Stand and Deliver: Last in a Series

by Graeme Simsion

“You’re dressed up.  Big presentation today?”

“As big as they get.  Six months consulting, and today we lay the strategy on the executive team.  Most of them I haven’t even met – CEO, CFO, CIO, all twenty-six of them.  My boss will do the introduction, and then I’m up for forty-five minutes.  We’re going to blow them out of the water.  Stuff they’d never have imagined….”

“You’re looking tired.”

“Up all night writing the report.”

“Happy with it?”

“Pulitzer Prize material…”

What’s wrong with this scenario?  Pretty-much everything, including the fact that if you’ve been in the consulting game for a while, it probably sounds familiar.  The delivery of a report and accompanying presentation is often the culmination of a consulting assignment.  Get it wrong, and the rest of the work may well have been wasted.

Our little conversation highlights most of the serious mistakes made with consulting reports, so let’s pick it apart.

First, the success of the assignment should not rest on one report or presentation.  A well-planned assignment will have allowed for progressive delivery and review of ideas and recommendations, and the final presentation will be more like a confirmation and wrap-up, typically to formally approve the path forward.

In the same vein, the final report and presentation should not contain any surprises.  The first response to anything unexpected, even something positive, is likely to be defensiveness, and people will need time to get over that reaction.  It is common to invite people who have not previously been involved in a project to the final briefing.  This is fine, as long as they know that they are there purely to be informed rather than to offer input.  If you offer senior people the opportunity to provide input, they are likely to take it, and you may not be able to incorporate it at such a late stage.

In our scenario, it seems that the consultants are presenting the strategy at “arm’s length”.  Regardless of the level of client contribution, this will be the consultants’ report.  In some assignments, such as independent reviews, the arm’s length relationship is appropriate, but, as I have noted in previous columns, it is generally better to encourage a joint-effort dynamic.  This can carry through to the report, which can bear the client’s name, and to the presentation which can be delivered by the client.  Clients seldom reject their own reports or tear down their own presentations, particularly when they’ve been prepared with appropriate “expert help” (that’s your role).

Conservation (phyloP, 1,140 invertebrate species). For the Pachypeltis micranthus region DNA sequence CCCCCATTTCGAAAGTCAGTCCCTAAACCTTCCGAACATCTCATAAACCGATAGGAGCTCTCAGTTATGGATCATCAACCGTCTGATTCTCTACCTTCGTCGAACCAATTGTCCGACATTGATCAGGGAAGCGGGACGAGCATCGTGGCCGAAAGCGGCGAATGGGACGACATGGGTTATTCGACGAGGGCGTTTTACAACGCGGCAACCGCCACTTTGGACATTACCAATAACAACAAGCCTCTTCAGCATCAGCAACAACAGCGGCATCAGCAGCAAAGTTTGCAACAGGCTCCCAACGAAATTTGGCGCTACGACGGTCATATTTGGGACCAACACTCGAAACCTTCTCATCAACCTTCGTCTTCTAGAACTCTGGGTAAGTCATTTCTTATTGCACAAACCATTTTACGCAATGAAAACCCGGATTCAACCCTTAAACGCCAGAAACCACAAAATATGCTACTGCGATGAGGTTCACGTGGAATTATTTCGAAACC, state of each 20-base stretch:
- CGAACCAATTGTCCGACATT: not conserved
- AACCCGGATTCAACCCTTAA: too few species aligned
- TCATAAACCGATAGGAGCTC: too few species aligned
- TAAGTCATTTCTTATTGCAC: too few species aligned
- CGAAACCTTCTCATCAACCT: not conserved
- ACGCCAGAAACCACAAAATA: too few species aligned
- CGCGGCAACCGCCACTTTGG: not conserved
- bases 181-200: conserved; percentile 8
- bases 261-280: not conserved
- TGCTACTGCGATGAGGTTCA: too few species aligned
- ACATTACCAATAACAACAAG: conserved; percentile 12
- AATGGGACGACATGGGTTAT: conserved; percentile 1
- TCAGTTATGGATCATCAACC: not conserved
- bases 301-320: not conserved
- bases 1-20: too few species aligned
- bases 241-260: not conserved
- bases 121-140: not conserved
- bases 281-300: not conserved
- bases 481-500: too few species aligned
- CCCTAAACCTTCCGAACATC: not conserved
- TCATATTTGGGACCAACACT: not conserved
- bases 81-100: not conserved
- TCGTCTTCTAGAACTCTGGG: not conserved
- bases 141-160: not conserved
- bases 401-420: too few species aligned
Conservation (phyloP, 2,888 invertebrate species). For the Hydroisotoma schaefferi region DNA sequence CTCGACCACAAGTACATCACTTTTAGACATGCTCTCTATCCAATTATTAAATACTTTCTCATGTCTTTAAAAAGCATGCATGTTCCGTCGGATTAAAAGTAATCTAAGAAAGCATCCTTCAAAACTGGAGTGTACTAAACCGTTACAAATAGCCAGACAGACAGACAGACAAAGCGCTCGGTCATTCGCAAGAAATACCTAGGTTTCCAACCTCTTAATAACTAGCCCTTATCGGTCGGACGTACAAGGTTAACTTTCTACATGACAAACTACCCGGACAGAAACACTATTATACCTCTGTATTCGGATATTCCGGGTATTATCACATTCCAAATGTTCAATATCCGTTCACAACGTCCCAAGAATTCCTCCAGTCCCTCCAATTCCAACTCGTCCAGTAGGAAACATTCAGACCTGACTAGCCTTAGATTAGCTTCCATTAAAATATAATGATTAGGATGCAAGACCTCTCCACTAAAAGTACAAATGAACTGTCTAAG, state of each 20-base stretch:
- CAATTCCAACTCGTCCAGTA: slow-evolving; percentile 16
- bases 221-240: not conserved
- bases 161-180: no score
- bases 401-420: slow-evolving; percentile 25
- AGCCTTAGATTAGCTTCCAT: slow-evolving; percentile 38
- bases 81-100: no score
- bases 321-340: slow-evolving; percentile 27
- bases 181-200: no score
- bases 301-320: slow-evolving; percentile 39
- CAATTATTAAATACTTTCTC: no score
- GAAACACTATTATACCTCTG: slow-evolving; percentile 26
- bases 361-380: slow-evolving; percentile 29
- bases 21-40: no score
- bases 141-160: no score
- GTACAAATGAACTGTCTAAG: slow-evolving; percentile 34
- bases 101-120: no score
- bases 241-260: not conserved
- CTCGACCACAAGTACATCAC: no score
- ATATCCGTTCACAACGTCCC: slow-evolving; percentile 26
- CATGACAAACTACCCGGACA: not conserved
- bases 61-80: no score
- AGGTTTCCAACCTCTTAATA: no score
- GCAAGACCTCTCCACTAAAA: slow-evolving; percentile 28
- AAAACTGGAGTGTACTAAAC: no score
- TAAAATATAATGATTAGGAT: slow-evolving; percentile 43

In general, I’ve found consultants are resistant to having clients deliver presentations, particularly if the consultant has lovingly prepared the slides.  “They’ll do a lousy job” is the underlying concern.  So what?  This is not theatre.  Or, more to the point, we’re not at school any more.  No one is being graded for presentation or effort.  All that matters is getting the attendees on board with the strategy, or whatever is being delivered.  Most of the time, a clumsy presentation by an internal person will do a better job than a polished consultancy report.  (A word of advice here: if you’re worried about the client’s presentation, make yourself invisible.  If you sit up the front, your body language will send a very unhelpful message of “no confidence” to the audience).

On the subject of not being at school any more, the most common failing of consulting reports is that they’re written like school (or college) assignments.  At school, our goal is to impress, so we do all we can to demonstrate our knowledge and effort (feel the weight).  Chances are the instructor knows the answer anyway.  In consulting, our goal is to inform: the client made their decision about our competence when they engaged us.  The best way we can demonstrate it is by meeting their needs rather than hitting them over the head with it.  Time and again I see reports which read like that other staple of school compositions: “what I did on my vacation”.  We have the story of who was interviewed, how the recommendations were developed, with a slow build to the climax of the actual recommendations.

A good report cuts straight to the chase: here’s what you asked; here’s the answer; here’s why. Supplementary information can go in appendices.

Every report should include a one-page summary.  That’s one page, not one and a quarter – and not in six-point font with the paragraph breaks removed.  Most readers will read only this, so make sure you cover the key messages, and have a couple typical readers review it to make sure.

Finally, if you’re writing the report the night before, you’ve left it way too late.  Ernest Hemingway famously commented that the first draft of anything was rubbish (he used a more earthy term).  Start writing early.  Build draft reports (including reviewing them with the client) and recognize that the assignment is behind schedule if they’re not delivered.  Then put your ego aside, and let the client put their name on your masterpiece.  School days are over.

ABOUT THE AUTHOR

Graeme Simsion

Graeme Simsion managed a successful business and systems consultancy for twenty years.  During that time, he built a personal reputation as a thought leader in the data strategy field.

He now draws on that experience to deliver industry and academic education in consulting skills, and to coach individuals and consulting teams. He has published widely, including two books on data modeling.

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